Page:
Everyone’s Angry at This Racist Chinese Ad, but It Says Something About America Too

Is Qiaobi too easy a target?

Every few months, a racially offensive advertisement emerges from Asia and makes the rounds in America, to howls of disgust. It's happened again this week, as a Chinese laundry detergent brand called Qiaobi released a spot—airing on TV and in cinemas, according to Shanghaiist—in which a black man gets shoved in a washing machine and comes out looking … quite different.

Check out the ad here:

Obviously, the commercial is reprehensible. The tagline at the end translates to, "Change starts with Qiaobi." And while the ad tries to hide behind a visual metaphor about the cleanliness of clothes, it obvious plays off the notion of black people somehow being dirty—and clearly inferior to the light-skinned Chinese.

But the Western reaction to it has been more than a little self-serving, too.

A number of news reports have asked—a bit too gleefully, and either purely as clickbait or because they genuinely wondered—if the spot is the "most racist ad ever." Well, no, it isn't. As the Los Angeles Times pointed out yesterday, it's part of a tradition of racist soap ads that has a long history in America, and Britain too. These vintage ads for Pearline and Pears soaps are just as "jaw-droppingly racist" as the Qiaobi one.

And if you thought the particular plot of the Qiaobi ad was a Chinese idea, it's not. As Shanghaiist also pointed out, it's a ripoff of an Italian campaign from a decade ago.

Of course, such overtly racist depictions are no longer acceptable in American ads, which makes it easy to demonize the Chinese work. Probably too easy. Yes, this kind of commercial reveals something about the extent of racism in China. But America hasn't exactly evolved past its own entrenched racial troubles—not when presumptive presidential nominees are openly advocating the blocking of all Muslim entry to the U.S., or when every U.S. consumer brand that posts an image of a mixed-race family online still gets flooded with hate.

Speaking of which, have a look at the reader comments on American stories about this Qiaobi ad. There's a small but consistently vocal group who deny the ad is racist in the first place—or say its critics are "overreacting." True, this ad would never air in America. But if it somehow did, it would be disturbing just how many people would defend it. 

Of course it's encouraging, on a basic level, to see a widespread outcry against a racist message. But let's temper our shouty indignation a bit and see the Qiaobi ad for what it is—a piece of trash, but not one that should make us feel quite as superior as we might want.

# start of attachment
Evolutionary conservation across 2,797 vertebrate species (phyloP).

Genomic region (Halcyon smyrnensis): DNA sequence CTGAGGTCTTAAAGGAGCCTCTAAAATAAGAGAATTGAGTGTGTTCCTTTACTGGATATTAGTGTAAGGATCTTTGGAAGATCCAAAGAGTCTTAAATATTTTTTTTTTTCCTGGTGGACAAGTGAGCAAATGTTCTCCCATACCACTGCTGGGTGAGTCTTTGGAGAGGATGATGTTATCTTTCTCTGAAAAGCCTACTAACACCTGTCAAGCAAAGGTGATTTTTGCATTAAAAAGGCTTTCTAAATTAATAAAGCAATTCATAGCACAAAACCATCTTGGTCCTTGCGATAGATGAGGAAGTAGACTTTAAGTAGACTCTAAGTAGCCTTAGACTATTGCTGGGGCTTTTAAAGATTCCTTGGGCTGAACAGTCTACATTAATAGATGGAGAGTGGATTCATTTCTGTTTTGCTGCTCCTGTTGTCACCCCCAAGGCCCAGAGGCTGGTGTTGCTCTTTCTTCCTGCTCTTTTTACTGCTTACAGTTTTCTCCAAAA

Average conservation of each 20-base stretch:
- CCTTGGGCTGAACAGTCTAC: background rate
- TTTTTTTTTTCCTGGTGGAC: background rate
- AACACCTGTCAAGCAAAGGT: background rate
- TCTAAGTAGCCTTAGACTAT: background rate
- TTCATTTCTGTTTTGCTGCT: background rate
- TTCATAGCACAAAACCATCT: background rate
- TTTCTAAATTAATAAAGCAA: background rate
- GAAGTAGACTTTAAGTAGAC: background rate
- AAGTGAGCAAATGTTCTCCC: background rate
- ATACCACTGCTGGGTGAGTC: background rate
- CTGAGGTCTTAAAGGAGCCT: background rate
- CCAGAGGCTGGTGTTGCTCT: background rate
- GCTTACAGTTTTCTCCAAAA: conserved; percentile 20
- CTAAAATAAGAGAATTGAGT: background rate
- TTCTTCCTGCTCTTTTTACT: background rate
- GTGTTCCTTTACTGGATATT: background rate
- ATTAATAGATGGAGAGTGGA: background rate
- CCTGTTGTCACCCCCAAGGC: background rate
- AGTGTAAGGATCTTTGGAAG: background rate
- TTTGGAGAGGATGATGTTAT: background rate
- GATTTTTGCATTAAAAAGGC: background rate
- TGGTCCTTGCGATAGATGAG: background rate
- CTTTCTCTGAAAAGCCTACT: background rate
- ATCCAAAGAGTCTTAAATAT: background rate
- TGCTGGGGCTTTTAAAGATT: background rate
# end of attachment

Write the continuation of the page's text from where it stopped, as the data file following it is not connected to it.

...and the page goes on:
UPDATE: The maker of Qiaobi detergent, the Leishang cosmetics company, responded to the criticism over the weekend. A spokesman told China's Global Times: "We meant nothing but to promote the product, and we had never thought about the issue of racism. The foreign media might be too sensitive about the ad." 

The company did officially apologize with this statement: 

On May 27, 2016, media organizations and individuals posted information from U.S. media on Sina Weibo: An allegedly racist advertisement for China Qiaobi Laundry Gell Balls had sparked widespread controversy on Youtube. Subsequently, we looked into the matter. The Washington Post, Los Angeles Times and CNN from the U.S., Britain's BBC and France's Agence France Presse were among those who produced the reports, attracting attention in the U.S., Europe and other places. We have been on top of the situation from the very beginning, and now issue the following statements on relevant issues:

1) We had no intention to discriminate against people of color. We do not make judgments based on skin color. We are strongly opposed to and condemn racism.

2) We express regret for the controversy triggered by the advertisement and are definitely not trying to avoid responsibility. As for the controversial advertisement itself, we have already terminated promotion efforts and deleted some links to the advertisement online. We hope Internet users and media will stop spreading it.

3) The publication of the ad and the exaggerated hype surrounding it caused harm to people of African descent—for this, we sincerely apologize, and also express the hope that Internet users and the media will not to read too much into it.

4) Qiaobi Laundry Gell Balls is a local Chinese household chemicals brand. We hope that Chinese brands can grow larger and stronger, and expand around the world.